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The ethics of revealing diagnostic errors

  • 1.  The ethics of revealing diagnostic errors

    Posted 05-05-2020 09:43


  • 2.  RE: The ethics of revealing diagnostic errors

    Posted 05-05-2020 10:25
    I will add that the lead author is one of our SIDM Fellows!  

    Congratulations, Dr. Shafer!



    --
    Andrew P.J. Olson, MD
    Associate Professor of Medicine & Pediatrics
    Director of Medical Education Research and Innovation
    Medical Education Outcomes Center
    Director, Becoming a Doctor Course
    University of Minnesota Medical School
    (o) 612-625-2290
    (p) 612-899-2999





  • 3.  RE: The ethics of revealing diagnostic errors

    Posted 05-06-2020 12:39
    Thanks, Ed, for sharing this article. 
    We have a far greater issue with disclosure of missed diagnoses than the presumably rare case of a researcher retrospectively finding a diagnostic error. The ethical solution proposed by Dr. Shafer and Placencia in such a situation seems obvious: "… there is potentially a responsibility to discuss with the treating clinician, who assumes responsibility for contacting the patient." I think most readers would delete the word "potentially."
    The greater issue - and the greater opportunity - lies in the ethical conflict we face when we fail to disclose the learnings from missed diagnoses represented by our worst diagnostic errors: the ones that become medical malpractice lawsuits. With 40% of med mal lawsuits being the result of diagnostic error, sharing these learnings is the lowest hanging fruit in the entire patient safety movement. Drs. Shafer and Placencia write that "the ethical discourse suggests that failure by the clinician to disclose medical errors to patients represents a breach of professional ethics." They further state that the AMA's Council on Judicial Affairs "recommends full disclosure to the patient when an error causes harm." Clearly the patient deserves to know. But when a mistake is made, why cannot the rest of us in the house of medicine learn from what happened? Educating a single clinician is a drop in the bucket.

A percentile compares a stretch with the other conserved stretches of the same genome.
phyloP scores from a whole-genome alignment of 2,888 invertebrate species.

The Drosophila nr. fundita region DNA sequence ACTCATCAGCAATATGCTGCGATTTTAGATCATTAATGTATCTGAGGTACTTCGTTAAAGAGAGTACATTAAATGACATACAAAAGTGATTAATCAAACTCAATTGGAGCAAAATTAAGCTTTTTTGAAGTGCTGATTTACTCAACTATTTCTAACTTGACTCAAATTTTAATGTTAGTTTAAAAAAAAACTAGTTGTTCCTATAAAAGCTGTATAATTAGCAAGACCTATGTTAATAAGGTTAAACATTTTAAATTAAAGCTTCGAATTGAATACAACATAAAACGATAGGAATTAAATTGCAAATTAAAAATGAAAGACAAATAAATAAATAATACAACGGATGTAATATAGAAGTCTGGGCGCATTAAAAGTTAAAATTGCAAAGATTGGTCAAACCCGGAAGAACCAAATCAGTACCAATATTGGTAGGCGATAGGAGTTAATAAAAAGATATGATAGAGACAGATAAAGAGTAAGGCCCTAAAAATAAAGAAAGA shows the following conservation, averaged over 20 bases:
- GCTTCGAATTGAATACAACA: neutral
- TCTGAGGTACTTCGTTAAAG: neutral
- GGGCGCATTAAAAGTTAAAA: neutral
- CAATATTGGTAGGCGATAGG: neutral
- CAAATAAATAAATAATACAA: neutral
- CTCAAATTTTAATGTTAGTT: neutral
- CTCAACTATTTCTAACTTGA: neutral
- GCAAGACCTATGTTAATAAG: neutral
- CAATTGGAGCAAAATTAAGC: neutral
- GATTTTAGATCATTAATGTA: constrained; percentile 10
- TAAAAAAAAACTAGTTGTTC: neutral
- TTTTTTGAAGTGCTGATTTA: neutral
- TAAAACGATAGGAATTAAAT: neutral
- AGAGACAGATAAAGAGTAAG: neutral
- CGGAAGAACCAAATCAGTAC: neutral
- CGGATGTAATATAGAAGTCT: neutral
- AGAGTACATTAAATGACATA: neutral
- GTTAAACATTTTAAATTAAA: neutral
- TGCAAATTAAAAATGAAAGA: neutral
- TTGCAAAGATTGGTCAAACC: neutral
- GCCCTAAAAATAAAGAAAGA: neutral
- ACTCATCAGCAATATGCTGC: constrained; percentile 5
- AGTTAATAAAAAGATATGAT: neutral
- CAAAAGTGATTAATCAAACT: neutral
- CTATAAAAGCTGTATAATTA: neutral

Our most egregious mistakes are found in our least defensible med mal lawsuits, the ones that are settled pre-trial with non-disclosure clauses. I question the ethics - both medical and legal - of such an approach. Of course I am not advocating naming names or disclosing settlement amounts, but we must find a way to share the facts, the learnings, the story of what happened, so that the same mistake does not happen to someone else.


    ------------------------------
    Charles Pilcher MD FACEP
    Chair, Board Quality & Safety Committee
    EvergreenHealth
    Kirkland, WA
    Editor, Medical Malpractice Insights - Learning from Lawsuits
    https://madmimi.com/p/5f4487
    ------------------------------



  • 4.  RE: The ethics of revealing diagnostic errors

    Posted 05-06-2020 13:39
    I am always astonished to see the side-stepping of responsibility when there is clear evidence of misdiagnosis. That includes the failure to communicate the diagnosis, and/or a misdiagnosis directly to the patient.  Were patients immediately given all the data that has been created from their tests, imaging and physicians' appointments, the problem of misdiagnoses would be dramatically diminished.